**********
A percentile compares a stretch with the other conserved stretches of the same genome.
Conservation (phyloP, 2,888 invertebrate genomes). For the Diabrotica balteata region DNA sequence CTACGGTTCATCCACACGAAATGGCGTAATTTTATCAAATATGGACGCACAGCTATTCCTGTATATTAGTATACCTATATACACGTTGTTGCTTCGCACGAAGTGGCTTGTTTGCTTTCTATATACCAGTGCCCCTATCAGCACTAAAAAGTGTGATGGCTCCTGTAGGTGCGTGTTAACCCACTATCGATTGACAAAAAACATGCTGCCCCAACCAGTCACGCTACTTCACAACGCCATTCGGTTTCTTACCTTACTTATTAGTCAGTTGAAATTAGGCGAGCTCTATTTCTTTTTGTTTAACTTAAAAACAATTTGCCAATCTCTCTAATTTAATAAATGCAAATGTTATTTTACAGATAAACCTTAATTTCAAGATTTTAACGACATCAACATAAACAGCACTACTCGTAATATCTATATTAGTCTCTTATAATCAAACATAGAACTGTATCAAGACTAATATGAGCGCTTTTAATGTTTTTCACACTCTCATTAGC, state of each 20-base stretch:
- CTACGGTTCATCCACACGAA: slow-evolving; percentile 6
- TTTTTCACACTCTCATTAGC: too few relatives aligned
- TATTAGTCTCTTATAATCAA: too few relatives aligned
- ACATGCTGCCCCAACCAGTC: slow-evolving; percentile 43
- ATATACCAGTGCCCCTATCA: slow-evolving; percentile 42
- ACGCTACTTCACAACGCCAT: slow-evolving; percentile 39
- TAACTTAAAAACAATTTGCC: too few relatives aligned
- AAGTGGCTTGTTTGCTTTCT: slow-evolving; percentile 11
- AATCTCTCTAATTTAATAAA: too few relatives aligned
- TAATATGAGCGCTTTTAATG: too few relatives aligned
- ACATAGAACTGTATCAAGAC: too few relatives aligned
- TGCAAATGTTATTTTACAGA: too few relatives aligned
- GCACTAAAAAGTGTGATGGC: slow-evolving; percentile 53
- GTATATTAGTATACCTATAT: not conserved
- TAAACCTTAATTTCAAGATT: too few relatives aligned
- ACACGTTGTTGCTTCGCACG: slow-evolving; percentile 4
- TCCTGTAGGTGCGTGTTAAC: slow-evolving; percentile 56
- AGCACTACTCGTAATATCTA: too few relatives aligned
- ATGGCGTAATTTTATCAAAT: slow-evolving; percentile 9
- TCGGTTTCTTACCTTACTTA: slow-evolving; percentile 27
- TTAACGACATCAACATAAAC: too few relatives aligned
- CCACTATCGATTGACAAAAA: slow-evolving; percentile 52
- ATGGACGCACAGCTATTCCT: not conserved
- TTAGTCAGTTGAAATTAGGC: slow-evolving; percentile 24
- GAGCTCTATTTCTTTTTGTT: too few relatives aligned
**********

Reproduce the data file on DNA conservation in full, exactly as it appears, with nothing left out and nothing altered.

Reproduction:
A percentile compares a stretch with the other conserved stretches of the same genome.
Conservation (phyloP, 2,888 invertebrate genomes). For the Diabrotica balteata region DNA sequence CTACGGTTCATCCACACGAAATGGCGTAATTTTATCAAATATGGACGCACAGCTATTCCTGTATATTAGTATACCTATATACACGTTGTTGCTTCGCACGAAGTGGCTTGTTTGCTTTCTATATACCAGTGCCCCTATCAGCACTAAAAAGTGTGATGGCTCCTGTAGGTGCGTGTTAACCCACTATCGATTGACAAAAAACATGCTGCCCCAACCAGTCACGCTACTTCACAACGCCATTCGGTTTCTTACCTTACTTATTAGTCAGTTGAAATTAGGCGAGCTCTATTTCTTTTTGTTTAACTTAAAAACAATTTGCCAATCTCTCTAATTTAATAAATGCAAATGTTATTTTACAGATAAACCTTAATTTCAAGATTTTAACGACATCAACATAAACAGCACTACTCGTAATATCTATATTAGTCTCTTATAATCAAACATAGAACTGTATCAAGACTAATATGAGCGCTTTTAATGTTTTTCACACTCTCATTAGC, state of each 20-base stretch:
- CTACGGTTCATCCACACGAA: slow-evolving; percentile 6
- TTTTTCACACTCTCATTAGC: too few relatives aligned
- TATTAGTCTCTTATAATCAA: too few relatives aligned
- ACATGCTGCCCCAACCAGTC: slow-evolving; percentile 43
- ATATACCAGTGCCCCTATCA: slow-evolving; percentile 42
- ACGCTACTTCACAACGCCAT: slow-evolving; percentile 39
- TAACTTAAAAACAATTTGCC: too few relatives aligned
- AAGTGGCTTGTTTGCTTTCT: slow-evolving; percentile 11
- AATCTCTCTAATTTAATAAA: too few relatives aligned
- TAATATGAGCGCTTTTAATG: too few relatives aligned
- ACATAGAACTGTATCAAGAC: too few relatives aligned
- TGCAAATGTTATTTTACAGA: too few relatives aligned
- GCACTAAAAAGTGTGATGGC: slow-evolving; percentile 53
- GTATATTAGTATACCTATAT: not conserved
- TAAACCTTAATTTCAAGATT: too few relatives aligned
- ACACGTTGTTGCTTCGCACG: slow-evolving; percentile 4
- TCCTGTAGGTGCGTGTTAAC: slow-evolving; percentile 56
- AGCACTACTCGTAATATCTA: too few relatives aligned
- ATGGCGTAATTTTATCAAAT: slow-evolving; percentile 9
- TCGGTTTCTTACCTTACTTA: slow-evolving; percentile 27
- TTAACGACATCAACATAAAC: too few relatives aligned
- CCACTATCGATTGACAAAAA: slow-evolving; percentile 52
- ATGGACGCACAGCTATTCCT: not conserved
- TTAGTCAGTTGAAATTAGGC: slow-evolving; percentile 24
- GAGCTCTATTTCTTTTTGTT: too few relatives aligned